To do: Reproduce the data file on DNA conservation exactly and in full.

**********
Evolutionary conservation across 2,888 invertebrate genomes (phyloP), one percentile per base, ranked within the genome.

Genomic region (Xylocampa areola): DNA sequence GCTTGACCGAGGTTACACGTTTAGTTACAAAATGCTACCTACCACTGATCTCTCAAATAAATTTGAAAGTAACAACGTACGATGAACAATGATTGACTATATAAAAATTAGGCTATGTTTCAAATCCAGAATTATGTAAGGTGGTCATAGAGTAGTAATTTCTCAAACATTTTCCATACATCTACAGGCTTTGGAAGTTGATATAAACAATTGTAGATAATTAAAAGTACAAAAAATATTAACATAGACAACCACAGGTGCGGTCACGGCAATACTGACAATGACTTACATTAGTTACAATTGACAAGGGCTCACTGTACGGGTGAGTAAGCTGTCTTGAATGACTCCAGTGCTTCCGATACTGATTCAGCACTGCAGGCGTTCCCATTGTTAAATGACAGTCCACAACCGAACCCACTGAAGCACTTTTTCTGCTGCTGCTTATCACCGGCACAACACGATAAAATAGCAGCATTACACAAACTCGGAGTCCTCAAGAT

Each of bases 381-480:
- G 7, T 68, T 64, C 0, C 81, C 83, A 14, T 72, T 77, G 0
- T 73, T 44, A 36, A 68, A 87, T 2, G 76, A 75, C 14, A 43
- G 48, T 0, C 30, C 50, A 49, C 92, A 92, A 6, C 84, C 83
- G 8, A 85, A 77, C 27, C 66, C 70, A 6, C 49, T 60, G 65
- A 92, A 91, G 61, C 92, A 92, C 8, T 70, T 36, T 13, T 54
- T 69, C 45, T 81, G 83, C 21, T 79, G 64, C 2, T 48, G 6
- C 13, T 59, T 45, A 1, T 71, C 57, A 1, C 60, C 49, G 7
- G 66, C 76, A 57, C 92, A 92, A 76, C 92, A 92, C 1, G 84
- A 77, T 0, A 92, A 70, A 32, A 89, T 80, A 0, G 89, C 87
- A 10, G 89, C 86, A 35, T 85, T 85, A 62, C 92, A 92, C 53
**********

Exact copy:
Evolutionary conservation across 2,888 invertebrate genomes (phyloP), one percentile per base, ranked within the genome.

Genomic region (Xylocampa areola): DNA sequence GCTTGACCGAGGTTACACGTTTAGTTACAAAATGCTACCTACCACTGATCTCTCAAATAAATTTGAAAGTAACAACGTACGATGAACAATGATTGACTATATAAAAATTAGGCTATGTTTCAAATCCAGAATTATGTAAGGTGGTCATAGAGTAGTAATTTCTCAAACATTTTCCATACATCTACAGGCTTTGGAAGTTGATATAAACAATTGTAGATAATTAAAAGTACAAAAAATATTAACATAGACAACCACAGGTGCGGTCACGGCAATACTGACAATGACTTACATTAGTTACAATTGACAAGGGCTCACTGTACGGGTGAGTAAGCTGTCTTGAATGACTCCAGTGCTTCCGATACTGATTCAGCACTGCAGGCGTTCCCATTGTTAAATGACAGTCCACAACCGAACCCACTGAAGCACTTTTTCTGCTGCTGCTTATCACCGGCACAACACGATAAAATAGCAGCATTACACAAACTCGGAGTCCTCAAGAT

Each of bases 381-480:
- G 7, T 68, T 64, C 0, C 81, C 83, A 14, T 72, T 77, G 0
- T 73, T 44, A 36, A 68, A 87, T 2, G 76, A 75, C 14, A 43
- G 48, T 0, C 30, C 50, A 49, C 92, A 92, A 6, C 84, C 83
- G 8, A 85, A 77, C 27, C 66, C 70, A 6, C 49, T 60, G 65
- A 92, A 91, G 61, C 92, A 92, C 8, T 70, T 36, T 13, T 54
- T 69, C 45, T 81, G 83, C 21, T 79, G 64, C 2, T 48, G 6
- C 13, T 59, T 45, A 1, T 71, C 57, A 1, C 60, C 49, G 7
- G 66, C 76, A 57, C 92, A 92, A 76, C 92, A 92, C 1, G 84
- A 77, T 0, A 92, A 70, A 32, A 89, T 80, A 0, G 89, C 87
- A 10, G 89, C 86, A 35, T 85, T 85, A 62, C 92, A 92, C 53